[ISHMap-List] Help with telegraph maps
jeanjour at comcast.net
Tue Mar 1 12:30:02 CET 2016
Just to point out the obvious. The railroads “needed” the telegraph for their own internal coordination of train movement. The telegraph was to some degree “the control loop” for the trains.
There were a lot of problems in developing the undersea cables and there are many books on this topic. Made doubly difficult by not yet having Maxwell yet and not worked out the implications of Maxwell for transmission lines.
> On Feb 29, 2016, at 16:30, Jon Jablonski <jonjab at ucsb.edu> wrote:
> What an interesting question. One could get lost. In my 10 minutes of avoiding work that I spent researching this, it’s certainly obvious that the development of rail lines and telegraph lines were intimately linked. And the interconnection of systems and building of trans-border lines seems like a rich research topic. And both phenomenon grew so quickly, with the first commercial electric telegraph 1846, and widespread networks by 1860. Looks like they started figuring out undersea cables about 10 minutes after commercial telegraphs became a thing!
> Did you see this in WorldCat?
> Map of the submarine telegraph between America & Europe, with its various communications on the two continents.
> Groom, Thomas & Co. 1856 (there’s several variations)
> Note the ‘with its various communication on the two continents” subtitle.
> And this:
> https://www.loc.gov/resource/g3201p.ct000465/ <https://www.loc.gov/resource/g3201p.ct000465/>
> but it would be difficult to trust the map of Europe I suppose – it seems pretty sketchy from a data point of view.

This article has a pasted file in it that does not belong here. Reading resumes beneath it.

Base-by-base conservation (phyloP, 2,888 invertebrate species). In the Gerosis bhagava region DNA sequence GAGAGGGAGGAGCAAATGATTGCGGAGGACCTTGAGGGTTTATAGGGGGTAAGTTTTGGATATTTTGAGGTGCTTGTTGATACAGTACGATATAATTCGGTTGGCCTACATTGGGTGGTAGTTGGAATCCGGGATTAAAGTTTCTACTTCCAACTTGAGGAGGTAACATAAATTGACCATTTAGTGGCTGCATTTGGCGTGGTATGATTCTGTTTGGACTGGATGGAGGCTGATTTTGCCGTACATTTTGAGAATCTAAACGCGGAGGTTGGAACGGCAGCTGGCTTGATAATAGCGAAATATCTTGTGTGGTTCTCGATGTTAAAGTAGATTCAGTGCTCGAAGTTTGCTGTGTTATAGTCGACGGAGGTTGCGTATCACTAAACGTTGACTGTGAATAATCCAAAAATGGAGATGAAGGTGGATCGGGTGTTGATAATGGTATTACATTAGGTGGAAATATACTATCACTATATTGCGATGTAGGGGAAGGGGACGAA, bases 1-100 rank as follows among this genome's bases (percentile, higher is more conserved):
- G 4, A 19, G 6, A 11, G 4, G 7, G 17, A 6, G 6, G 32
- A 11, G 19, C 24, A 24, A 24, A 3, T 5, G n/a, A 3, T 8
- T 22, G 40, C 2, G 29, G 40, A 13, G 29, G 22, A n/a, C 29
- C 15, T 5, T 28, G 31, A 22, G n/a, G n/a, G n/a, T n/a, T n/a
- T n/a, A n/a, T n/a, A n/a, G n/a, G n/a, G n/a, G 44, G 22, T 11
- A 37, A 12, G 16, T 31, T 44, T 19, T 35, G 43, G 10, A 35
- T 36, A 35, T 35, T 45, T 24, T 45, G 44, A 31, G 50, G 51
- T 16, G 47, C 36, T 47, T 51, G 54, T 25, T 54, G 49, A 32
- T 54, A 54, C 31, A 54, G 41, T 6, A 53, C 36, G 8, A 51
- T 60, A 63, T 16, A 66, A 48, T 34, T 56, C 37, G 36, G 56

> And what constitutes cross-border in 1850s – 60s Europe?
> Finally: here is a page out of an 1891 Stielers hand-Atlas:
> https://commons.wikimedia.org/wiki/File:1891_Telegraph_Lines.jpg <https://commons.wikimedia.org/wiki/File:1891_Telegraph_Lines.jpg>
> 1891 being a little too late perhaps? And most likely not the scale/resolution you desire.
> Jon Jablonski
> Spatial Data Librarian
> UC Santa Barbara Library: Map & Imagery Lab
> From: ishm-bounces at lazarus.elte.hu <mailto:ishm-bounces at lazarus.elte.hu> [mailto:ishm-bounces at lazarus.elte.hu <mailto:ishm-bounces at lazarus.elte.hu>] On Behalf Of Julie Sweetkind-Singer
> Sent: Friday, February 26, 2016 10:54 AM
> To: ishm at lazarus.elte.hu <mailto:ishm at lazarus.elte.hu>
> Cc: Julie Sweetkind-Singer <juliets at stanford.edu <mailto:juliets at stanford.edu>>
> Subject: [ISHMap-List] Help with telegraph maps
> Hi, all,
> I’ve got a graduate student in economics looking for the following:
> “I am conducting research on the development of communication system in Europe in the 19th century, especially on the evolution of the telegraph and railroad networks between 1800s and 1850s. I am looking for some maps that can show me the expansion of the network across time.”
> We have been able to find country-level maps on the telegraph network, but are having trouble finding maps that show where the telegraph networks spanned country boundaries or at the continental scale in Europe.
> For example, here’s a useful map of just the UK: http://distantwriting.co.uk/telegraphmap.html <http://distantwriting.co.uk/telegraphmap.html> .
> Here’s another example: https://upload.wikimedia.org/wikipedia/commons/9/9f/Bahnkarte_Deutschland_1849.jpg <https://upload.wikimedia.org/wikipedia/commons/9/9f/Bahnkarte_Deutschland_1849.jpg>
> We’ve search on David Rumsey’s site and on Old Maps Online. I’ve been able to find some maps out of our own collection that are at the country level, but nothing more general. Any ideas or leads?
> Many thanks for any help you can provide.
> Julie Sweetkind-Singer
> Assistant Director of Geospatial, Cartographic and Scientific Data
> Head Librarian, Branner Earth Sciences Library & Map Collections
> 397 Panama Mall, MC: 2211
> Stanford University
> Stanford, CA 94305
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